FRIDAY, Sept. 7 (HealthDay News) -- Paying attention to the heart risk factors of close relatives of people with coronary heart disease could prevent more than 40 percent of early heart deaths, Scottish researchers say.
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"If you want primary prevention, you have to go through the population to find groups with high risk," explained Dr. Jill Pell, professor of epidemiology at the University of Glasgow and lead author of a report in the Sept. 8 issue of the British Medical Journal.
"The 14 percent of families that have a history of coronary heart disease account for 72 percent of all premature deaths from heart disease," Pell pointed out.
That number comes from previous studies, which showed that 48 percent of major coronary events such as heart attacks occur in those families, Pell added. A brother or sister of someone who has a heart attack or other coronary event has twice the normal risk of having such an event, she said.
"So, instead of going through the entire population [for screening], we can go through the closest relatives of coronary disease patients," she reasoned.
Screening those close relatives and taking steps against risk factors such as high cholesterol, smoking, diabetes and high blood pressure could prevent more than 80 percent of the early heart attacks that occur in Britain each year, the Glasgow group estimated.
They plan to put that belief to a practical test with a pilot project to screen siblings and children of coronary heart disease patients, select those with obvious risk factors, and then work to bring those factors under control, Pell said.
"We would aim at global risk, all the factors together -- smoking, cholesterol, diet, exercise," she said.
In theory, working physicians are aware of the importance of family history in predicting coronary risk, Pell said. And they know that they should put that information to use with the close relatives of heart patients.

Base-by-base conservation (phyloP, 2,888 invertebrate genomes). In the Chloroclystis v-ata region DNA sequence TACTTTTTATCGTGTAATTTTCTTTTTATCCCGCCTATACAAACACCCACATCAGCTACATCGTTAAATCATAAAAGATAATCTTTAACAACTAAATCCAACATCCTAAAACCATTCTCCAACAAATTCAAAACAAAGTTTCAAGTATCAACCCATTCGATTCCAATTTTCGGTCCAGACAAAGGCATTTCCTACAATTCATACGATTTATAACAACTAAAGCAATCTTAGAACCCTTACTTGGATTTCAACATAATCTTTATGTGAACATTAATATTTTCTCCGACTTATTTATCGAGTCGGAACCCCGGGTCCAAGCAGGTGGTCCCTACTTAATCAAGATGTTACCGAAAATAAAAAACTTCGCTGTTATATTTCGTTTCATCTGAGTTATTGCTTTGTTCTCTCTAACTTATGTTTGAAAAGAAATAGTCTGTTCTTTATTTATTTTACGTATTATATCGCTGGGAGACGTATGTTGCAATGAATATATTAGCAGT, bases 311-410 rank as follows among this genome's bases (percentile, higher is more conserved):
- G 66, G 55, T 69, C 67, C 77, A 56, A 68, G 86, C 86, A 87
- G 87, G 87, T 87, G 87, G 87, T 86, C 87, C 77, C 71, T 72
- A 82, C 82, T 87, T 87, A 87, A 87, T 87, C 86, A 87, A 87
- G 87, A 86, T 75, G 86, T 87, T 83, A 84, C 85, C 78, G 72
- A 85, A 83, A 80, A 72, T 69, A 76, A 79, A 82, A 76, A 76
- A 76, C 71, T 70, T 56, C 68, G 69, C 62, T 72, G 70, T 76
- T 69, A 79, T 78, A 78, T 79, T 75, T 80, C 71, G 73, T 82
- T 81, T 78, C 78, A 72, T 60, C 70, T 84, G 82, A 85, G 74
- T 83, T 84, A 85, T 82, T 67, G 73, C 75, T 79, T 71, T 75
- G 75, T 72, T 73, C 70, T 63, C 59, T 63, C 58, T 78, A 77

However, "the reality is that all of the studies to date show that it just isn't happening," she said.
People with coronary heart disease often show up in emergency rooms or outpatient clinics, the researchers noted. It would be easy to flag them as members of a family requiring counseling. In fact, such a flagging system is used for cancers that are known to have an inheritable background, the report's authors noted.
It would be easy to ask a heart patient if any close relatives have such a condition, Pell said, and to give basic advice when that is the case: "Tell your brother to check out his risk factors and modify them if necessary."
In the United States, the Sibling Family Heart Study, which has followed more than 800 people for more than a decade, has seen "a doubling of the number of heart attacks, deaths and events that need to be corrected with bypass surgery or angioplasty," added Dr. Dhananjay Vaidya, assistant professor of internal medicine at the Johns Hopkins University, Baltimore, and a member of that study team.
"One surprising thing we found was that people who had early heart attacks and had a family history of heart disease had very little knowledge of how they were at greater risk," Vaidya said.
After all other risk factors are taken into account, having a close family member with coronary heart disease increased a person's risk of a major cardiac event by 45 percent, he said.
SOURCES: Jill Pell, M.D., professor, epidemiology, University of Glasgow, Scotland; Dhananjay Vaidya, M.D., Ph.D., assistant professor, internal medicine, Johns Hopkins University, Baltimore; Sept. 7, 2007, British Medical Journal
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